The model revolves around two components: intention and objective. Objective is what the speaker wants—the goal—and intention is how he or she is going to get it, explained Mills. The two concepts work together in something Mills and Lewis call the persuasion equation: "I want to [intention] my audience so that my audience will [objective]."
"These are the communicator's secret weapon," said Mills.
But what does this look like in practice? Mills and Lewis detail the full suite of tools in their book (and it's refreshingly uncomplicated) but here are a few practical takeaways from Mills' session.
Stand up straight. Remember when Mom said not to slouch? Turns out she was right. A tall, straight posture helps project confidence, said Mills. He calls this home base position. "From here I can do anything," Mills said. "[T]his body language is confident, open and relaxed. Anything I do as a communicator that deviates from a strong home base is going to change what you make of it."
Keep it short. Don't lose your message in a wordy delivery. The longer you go on, the more likely you are to bury your point, say the wrong thing, repeat yourself or bore your audience. How do you avoid this? "Stop talking," said Mills. "Keep it concise. Say less. Don't be afraid of silence."
Slow down. Do you get nervous speaking in meetings or presenting information? Slow down, said Mills. A deliberate pace, with intermittent pauses, helps demonstrate confidence and poise. "The faster you go, it just seems like you want to get it over with and get out of there," Mills explained. "So slow down."
Don't point. Gestures help you connect with your audience. When gesturing to a person, use an open hand, said Mills. "It's okay to point at things; it's not okay to point at people," he explained. Avoid gestures below the waist; they can make you appear weak or small. Above all, be natural. "As long as your gesture is supporting whatever it is you're saying, you should be in good shape," Mills said.
Ditch verbal viruses. Get rid of words like "ah" or "um" that sneak into your communication and clutter your message. These verbal viruses, as Mills called them, are distracting, annoying and damaging to a confident presence. The worst place to have a verbal virus? The beginning of an answer to a question. (Your client: "Can you fill this order in three weeks?" You: "Um, yes.") "You can't come across as credible if you have verbal viruses," Mills said.
Careful the sucker punch. Tough questions go with the territory in HR but the ones we're not expecting can land like a punch in the mouth. A connector statement can help you stay on your feet. These statements connect your answer to the person's question, explained Mills, giving the example of "Good question; let's discuss that." Connector statements buy you time so you can formulate your response. "[O]nce the words come out, you own them," said Mills. "You're going to be judged on that. Be careful what comes out."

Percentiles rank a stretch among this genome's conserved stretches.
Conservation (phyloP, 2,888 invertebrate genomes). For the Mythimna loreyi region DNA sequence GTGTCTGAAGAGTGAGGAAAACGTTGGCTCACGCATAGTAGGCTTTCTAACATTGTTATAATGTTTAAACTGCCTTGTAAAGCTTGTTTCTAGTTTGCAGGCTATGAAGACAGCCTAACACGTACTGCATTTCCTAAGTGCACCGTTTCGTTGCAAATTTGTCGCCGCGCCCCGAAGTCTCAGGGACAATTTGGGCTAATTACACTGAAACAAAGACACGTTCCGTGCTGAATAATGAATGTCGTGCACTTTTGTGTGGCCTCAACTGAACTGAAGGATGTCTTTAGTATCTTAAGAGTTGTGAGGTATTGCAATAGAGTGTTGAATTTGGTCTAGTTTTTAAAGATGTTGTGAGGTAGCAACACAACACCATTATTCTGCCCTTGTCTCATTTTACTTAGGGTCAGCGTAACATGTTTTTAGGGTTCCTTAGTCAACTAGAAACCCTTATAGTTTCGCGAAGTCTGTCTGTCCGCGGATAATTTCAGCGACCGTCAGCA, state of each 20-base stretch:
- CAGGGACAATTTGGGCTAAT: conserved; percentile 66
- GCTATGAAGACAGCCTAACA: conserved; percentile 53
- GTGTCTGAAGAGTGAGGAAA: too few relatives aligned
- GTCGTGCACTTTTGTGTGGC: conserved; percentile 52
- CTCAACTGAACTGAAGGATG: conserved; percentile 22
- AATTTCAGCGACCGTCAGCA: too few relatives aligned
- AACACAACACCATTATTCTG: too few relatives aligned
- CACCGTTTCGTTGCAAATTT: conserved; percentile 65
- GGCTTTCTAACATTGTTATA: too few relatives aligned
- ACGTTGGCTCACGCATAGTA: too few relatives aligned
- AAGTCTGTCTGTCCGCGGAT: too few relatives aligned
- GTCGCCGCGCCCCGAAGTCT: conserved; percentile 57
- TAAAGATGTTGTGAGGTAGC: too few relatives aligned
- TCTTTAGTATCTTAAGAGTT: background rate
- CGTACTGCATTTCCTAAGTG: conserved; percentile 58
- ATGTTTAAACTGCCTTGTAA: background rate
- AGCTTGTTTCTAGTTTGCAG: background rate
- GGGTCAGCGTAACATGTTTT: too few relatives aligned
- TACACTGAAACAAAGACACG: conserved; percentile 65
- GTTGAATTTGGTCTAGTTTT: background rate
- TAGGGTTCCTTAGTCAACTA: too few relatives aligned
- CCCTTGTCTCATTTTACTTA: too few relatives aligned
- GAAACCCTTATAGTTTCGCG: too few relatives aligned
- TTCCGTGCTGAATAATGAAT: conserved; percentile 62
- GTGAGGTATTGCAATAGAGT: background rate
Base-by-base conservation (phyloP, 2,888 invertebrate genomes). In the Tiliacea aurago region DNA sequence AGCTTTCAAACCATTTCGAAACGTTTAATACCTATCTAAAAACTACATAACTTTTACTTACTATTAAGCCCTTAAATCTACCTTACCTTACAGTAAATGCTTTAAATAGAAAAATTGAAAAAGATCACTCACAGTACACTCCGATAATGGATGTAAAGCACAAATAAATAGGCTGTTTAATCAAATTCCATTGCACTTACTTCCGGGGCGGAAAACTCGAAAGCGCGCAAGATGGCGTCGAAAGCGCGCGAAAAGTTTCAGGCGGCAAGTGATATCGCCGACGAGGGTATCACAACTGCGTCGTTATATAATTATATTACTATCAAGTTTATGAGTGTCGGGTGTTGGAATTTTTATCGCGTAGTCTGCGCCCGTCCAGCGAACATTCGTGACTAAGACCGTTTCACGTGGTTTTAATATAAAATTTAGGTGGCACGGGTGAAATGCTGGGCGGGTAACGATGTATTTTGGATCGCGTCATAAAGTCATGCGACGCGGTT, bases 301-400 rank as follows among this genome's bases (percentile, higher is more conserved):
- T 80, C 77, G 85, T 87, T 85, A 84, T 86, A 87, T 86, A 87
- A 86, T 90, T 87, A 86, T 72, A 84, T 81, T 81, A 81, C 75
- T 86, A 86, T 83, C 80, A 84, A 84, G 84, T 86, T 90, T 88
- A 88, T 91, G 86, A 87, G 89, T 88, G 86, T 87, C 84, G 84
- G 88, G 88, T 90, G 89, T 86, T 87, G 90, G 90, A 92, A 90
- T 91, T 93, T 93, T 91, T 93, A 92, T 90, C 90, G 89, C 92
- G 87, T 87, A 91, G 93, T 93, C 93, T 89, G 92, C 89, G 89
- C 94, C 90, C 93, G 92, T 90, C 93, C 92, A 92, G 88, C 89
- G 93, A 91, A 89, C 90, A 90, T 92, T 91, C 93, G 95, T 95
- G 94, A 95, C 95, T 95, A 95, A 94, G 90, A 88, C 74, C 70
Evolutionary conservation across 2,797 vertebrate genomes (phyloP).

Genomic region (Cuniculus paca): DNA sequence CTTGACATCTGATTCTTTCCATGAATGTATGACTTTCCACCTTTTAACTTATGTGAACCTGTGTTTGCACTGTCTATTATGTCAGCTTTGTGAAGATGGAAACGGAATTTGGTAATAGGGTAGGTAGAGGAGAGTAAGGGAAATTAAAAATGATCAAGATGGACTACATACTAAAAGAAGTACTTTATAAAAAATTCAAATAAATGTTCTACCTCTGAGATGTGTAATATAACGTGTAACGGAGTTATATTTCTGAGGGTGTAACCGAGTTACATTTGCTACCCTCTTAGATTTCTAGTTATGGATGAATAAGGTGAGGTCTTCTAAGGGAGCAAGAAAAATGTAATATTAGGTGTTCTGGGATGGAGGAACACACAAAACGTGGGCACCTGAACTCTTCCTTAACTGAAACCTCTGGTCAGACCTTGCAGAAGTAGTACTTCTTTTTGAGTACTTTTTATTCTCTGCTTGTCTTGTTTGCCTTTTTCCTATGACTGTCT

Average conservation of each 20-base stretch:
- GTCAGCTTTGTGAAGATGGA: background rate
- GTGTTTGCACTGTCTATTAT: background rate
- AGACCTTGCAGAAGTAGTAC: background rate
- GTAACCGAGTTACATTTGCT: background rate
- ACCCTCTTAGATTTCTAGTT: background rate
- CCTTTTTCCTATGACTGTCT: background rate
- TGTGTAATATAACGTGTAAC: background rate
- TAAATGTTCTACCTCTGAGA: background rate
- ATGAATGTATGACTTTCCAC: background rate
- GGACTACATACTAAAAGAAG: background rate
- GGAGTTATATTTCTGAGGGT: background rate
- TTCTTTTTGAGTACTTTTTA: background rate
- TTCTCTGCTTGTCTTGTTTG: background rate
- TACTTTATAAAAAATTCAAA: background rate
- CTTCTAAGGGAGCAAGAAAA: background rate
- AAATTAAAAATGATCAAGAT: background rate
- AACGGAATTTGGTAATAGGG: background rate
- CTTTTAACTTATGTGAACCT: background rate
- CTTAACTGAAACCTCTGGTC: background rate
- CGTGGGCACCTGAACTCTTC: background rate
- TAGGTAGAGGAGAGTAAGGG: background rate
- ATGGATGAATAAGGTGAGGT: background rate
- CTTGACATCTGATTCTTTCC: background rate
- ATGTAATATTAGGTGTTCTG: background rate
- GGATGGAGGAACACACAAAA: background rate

Shift gears. You have about five minutes to capture people's attention before they get distracted and tune out, said Mills, citing a study by Lloyd's Bank of London. Combat distractibility with a pattern interrupt. "[A pattern interrupt] is anything you can do to shift gears and buy another five minutes," Mills explained, offering ideas such as changing speakers, showing a video or telling a story, among others.
These tools, and others found in the book, will help you make your message stick and keep listeners engaged, said Mills. And it is your job to make sure your audience is engaged, he emphasized.
"If your audience is bored during your presentation, who's to blame? The speaker. The burden of engagement, in what we call The Pinnacle Methodology, always lies with the speaker," said Mills.
Kanoe Namahoe is an editor with SmartBrief in Washington DC. She covers issues related to education technology and the workforce.
Many of us have had to battle the specter of arrogance at one time or another. No one is perfect, and the particularly intelligent must be especially careful about slipping into egotistical behavior.
If you worry about being perceived as arrogant at work, read on to check your tendencies and learn about the alternative habits you should be perfecting. Even the most humble have to be wary of any action that can seem arrogant -- it’s the wrong way to get noticed, especially when you’re working to climb the corporate ladder.
Arrogant habit: Acting entitled